Water efficiency is an important part of protecting human health and the environment. Using water efficiently can help improve water quality, protect valuable sources of drinking water, reduce the cost of drinking water and wastewater treatment, maintain healthy aquatic ecosystems and mitigate drought impacts. Water efficiencies in the home can be improved by detecting and fixing leaky faucets, installing high efficiency clothes washers and toilets and watering the lawn and garden with the minimum amount of water needed. Fixing a silent toilet leak may save as much as 500 gallons per day. Installing high efficiency plumbing fixtures and appliances can help a typical family of four reduce indoor water use by one-third, save about $95 per year on its water and sewer bill and cut energy use by as much as six percent. Watering the landscape with an automatic irrigation system may likely be the single largest use of water in the home and can be dramatically improved by using proper irrigation and scheduling techniques such as cycling the sprinklers. Using all of these techniques will also reduce impacts on rivers, lakes and streams.

Water efficiency continues to play an important role not only in protecting water sources and improving water quality, but also in reducing the amount of energy used to treat, pump and heat water -- currently about eight percent of U.S. energy demand. Water heating accounts for 19 percent of home energy use. If 20 percent of U.S. homes used high efficiency clothes washers, national energy savings could be 285 billion BTUs per day - enough to supply the needs of over one million homes. Additional information can be found at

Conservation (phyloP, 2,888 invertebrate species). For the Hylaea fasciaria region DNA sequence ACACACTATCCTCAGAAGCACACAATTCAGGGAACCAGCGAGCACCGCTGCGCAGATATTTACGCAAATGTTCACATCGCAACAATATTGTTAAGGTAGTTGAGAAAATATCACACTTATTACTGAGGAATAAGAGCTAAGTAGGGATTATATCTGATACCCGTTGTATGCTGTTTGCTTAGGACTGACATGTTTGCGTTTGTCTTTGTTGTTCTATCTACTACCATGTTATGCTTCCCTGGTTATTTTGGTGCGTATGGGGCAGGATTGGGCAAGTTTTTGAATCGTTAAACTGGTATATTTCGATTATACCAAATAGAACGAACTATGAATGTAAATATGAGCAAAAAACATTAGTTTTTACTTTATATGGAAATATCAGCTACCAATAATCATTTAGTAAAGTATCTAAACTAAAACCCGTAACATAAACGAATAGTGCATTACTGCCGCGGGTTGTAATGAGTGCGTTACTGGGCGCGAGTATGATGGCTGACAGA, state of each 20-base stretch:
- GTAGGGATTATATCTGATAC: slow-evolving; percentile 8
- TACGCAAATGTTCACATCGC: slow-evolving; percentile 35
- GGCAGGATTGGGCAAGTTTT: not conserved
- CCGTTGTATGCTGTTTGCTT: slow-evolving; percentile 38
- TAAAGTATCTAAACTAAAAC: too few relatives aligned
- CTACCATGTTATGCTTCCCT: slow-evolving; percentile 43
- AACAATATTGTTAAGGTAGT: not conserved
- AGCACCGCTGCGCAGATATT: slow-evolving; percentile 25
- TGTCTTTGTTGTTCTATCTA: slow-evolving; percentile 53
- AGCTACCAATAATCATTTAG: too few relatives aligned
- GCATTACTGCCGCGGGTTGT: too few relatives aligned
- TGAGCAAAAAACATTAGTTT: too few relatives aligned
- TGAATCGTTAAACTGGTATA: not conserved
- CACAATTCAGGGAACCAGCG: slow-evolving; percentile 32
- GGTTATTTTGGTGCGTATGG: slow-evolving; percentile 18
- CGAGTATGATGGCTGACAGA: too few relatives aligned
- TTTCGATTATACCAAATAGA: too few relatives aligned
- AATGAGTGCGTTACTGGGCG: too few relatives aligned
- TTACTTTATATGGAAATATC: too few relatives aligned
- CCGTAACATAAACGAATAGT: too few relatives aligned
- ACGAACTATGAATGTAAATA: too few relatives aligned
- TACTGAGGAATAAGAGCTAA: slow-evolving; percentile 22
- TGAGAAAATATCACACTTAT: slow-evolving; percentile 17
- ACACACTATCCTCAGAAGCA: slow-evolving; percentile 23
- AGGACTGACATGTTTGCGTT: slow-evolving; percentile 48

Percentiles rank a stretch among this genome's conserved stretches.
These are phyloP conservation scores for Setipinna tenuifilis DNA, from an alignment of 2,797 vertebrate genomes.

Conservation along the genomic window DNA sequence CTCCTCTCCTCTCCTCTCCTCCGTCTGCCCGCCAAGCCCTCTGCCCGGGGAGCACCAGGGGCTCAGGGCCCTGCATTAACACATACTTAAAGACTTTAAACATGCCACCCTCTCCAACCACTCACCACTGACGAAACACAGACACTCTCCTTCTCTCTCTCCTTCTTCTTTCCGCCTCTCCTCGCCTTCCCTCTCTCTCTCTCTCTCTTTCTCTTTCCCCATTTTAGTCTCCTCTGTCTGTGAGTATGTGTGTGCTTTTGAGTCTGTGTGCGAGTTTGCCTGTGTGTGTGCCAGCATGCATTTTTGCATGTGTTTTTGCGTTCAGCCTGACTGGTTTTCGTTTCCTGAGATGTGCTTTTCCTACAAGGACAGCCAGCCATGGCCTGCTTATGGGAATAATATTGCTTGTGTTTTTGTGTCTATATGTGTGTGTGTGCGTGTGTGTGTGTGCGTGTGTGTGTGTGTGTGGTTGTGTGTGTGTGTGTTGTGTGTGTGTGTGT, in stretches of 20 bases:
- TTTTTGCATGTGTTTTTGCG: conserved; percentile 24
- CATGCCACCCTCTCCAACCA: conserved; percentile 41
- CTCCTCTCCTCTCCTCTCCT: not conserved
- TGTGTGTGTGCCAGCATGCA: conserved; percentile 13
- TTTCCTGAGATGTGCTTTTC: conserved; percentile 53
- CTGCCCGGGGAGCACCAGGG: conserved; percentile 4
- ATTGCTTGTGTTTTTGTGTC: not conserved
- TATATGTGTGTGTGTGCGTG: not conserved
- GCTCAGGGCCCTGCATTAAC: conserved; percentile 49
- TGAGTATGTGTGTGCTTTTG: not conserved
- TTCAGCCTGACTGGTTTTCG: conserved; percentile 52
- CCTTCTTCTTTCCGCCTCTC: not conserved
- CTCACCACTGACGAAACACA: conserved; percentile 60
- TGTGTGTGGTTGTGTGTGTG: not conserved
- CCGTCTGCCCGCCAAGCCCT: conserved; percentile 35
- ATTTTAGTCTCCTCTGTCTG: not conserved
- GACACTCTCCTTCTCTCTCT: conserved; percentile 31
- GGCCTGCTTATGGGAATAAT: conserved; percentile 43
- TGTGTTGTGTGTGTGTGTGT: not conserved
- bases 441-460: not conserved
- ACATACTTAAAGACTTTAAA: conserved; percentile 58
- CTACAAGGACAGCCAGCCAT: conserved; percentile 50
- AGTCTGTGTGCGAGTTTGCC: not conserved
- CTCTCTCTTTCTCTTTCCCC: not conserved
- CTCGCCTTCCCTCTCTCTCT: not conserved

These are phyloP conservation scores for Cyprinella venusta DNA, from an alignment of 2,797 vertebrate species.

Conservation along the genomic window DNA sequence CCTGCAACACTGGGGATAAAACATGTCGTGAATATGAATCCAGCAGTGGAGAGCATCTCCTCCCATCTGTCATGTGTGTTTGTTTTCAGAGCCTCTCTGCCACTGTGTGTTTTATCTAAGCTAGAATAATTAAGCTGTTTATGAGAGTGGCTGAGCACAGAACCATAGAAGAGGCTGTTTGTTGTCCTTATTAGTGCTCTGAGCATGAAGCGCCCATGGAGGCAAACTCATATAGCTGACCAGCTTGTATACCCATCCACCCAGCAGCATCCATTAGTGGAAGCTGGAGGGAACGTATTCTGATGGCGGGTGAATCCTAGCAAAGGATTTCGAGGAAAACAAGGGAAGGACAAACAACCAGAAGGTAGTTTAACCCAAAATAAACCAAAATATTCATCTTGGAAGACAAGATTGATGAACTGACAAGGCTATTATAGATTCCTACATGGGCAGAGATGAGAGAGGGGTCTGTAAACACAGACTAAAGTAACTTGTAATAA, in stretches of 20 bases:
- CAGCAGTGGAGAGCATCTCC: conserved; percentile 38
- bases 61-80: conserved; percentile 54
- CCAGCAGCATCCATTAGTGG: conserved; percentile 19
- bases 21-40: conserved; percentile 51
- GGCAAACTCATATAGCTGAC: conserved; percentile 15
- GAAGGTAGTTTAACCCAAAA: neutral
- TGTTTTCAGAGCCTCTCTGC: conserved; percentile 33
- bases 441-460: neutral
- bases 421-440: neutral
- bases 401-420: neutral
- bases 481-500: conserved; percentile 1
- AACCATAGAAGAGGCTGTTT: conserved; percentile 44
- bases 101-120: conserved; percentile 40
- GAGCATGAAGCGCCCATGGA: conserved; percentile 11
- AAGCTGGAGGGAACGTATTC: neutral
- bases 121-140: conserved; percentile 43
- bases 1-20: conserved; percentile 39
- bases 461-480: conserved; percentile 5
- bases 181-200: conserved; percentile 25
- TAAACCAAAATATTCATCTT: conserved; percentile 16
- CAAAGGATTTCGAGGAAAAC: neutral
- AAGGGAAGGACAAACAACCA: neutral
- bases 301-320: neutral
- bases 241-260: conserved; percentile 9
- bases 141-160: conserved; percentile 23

A new website has been launched by EPA and Department of Transportation to support the Commuter Choice Leadership Initiative, which is the agency's first business/government partnership to reduce air pollution and global warming associated with vehicle use. The goal of this initiative is to reduce the traffic and air pollution of 15 million cars.

U.S. employers can make important contributions to improving energy resources, reducing air pollution and improving public health through this voluntary program. The new website provides information on: 1) what employers need to become a Commuter Choice Employer and meet the National Standard of Excellence for commuter benefits; 2) how U.S. employers can save hundreds of millions of dollars in taxes, parking facility expenses and employee turnover costs and 3) how employers can save their employees hundreds of millions of dollars in taxes and transportation costs. The new website has a list of over 200 employers that have committed to meeting the National Standard of Excellence for employer-provided commuter benefits, qualifying them as Commuter Choice Employers.

More information on this initiative is found at


The Federal Aviation Administration has proposed to assess a $275,000 civil penalty against Envirosolve, LLC, of Tulsa, Okla., for alleged violation of Department of Transportation hazardous materials regulations.

Envirosolve allegedly placed two containers of waste, specifically, paint-related flammable liquids, in an unmarked fiberboard box on August 21, 2000, for shipment by air from Albuquerque, N.M. to Hannibal, Mo. FAA said that Envirosolve previously offered the same hazardous material for air transportation on August 16 but that FedEx rejected the shipment.

FAA said Envirosolve offered the hazardous materials for transportation when they were not packaged, labeled, marked, classed, described, documented, or in condition for shipment as required by regulations. Envirosolve also failed to ensure employees were trained to properly package and handle hazardous materials, and did not make available at all times the required emergency response information.

The company has 30 days from receipt of the enforcement letter to respond to the agency.



  • March 15, 2002 - Annual report due from facilities conducting treatability studies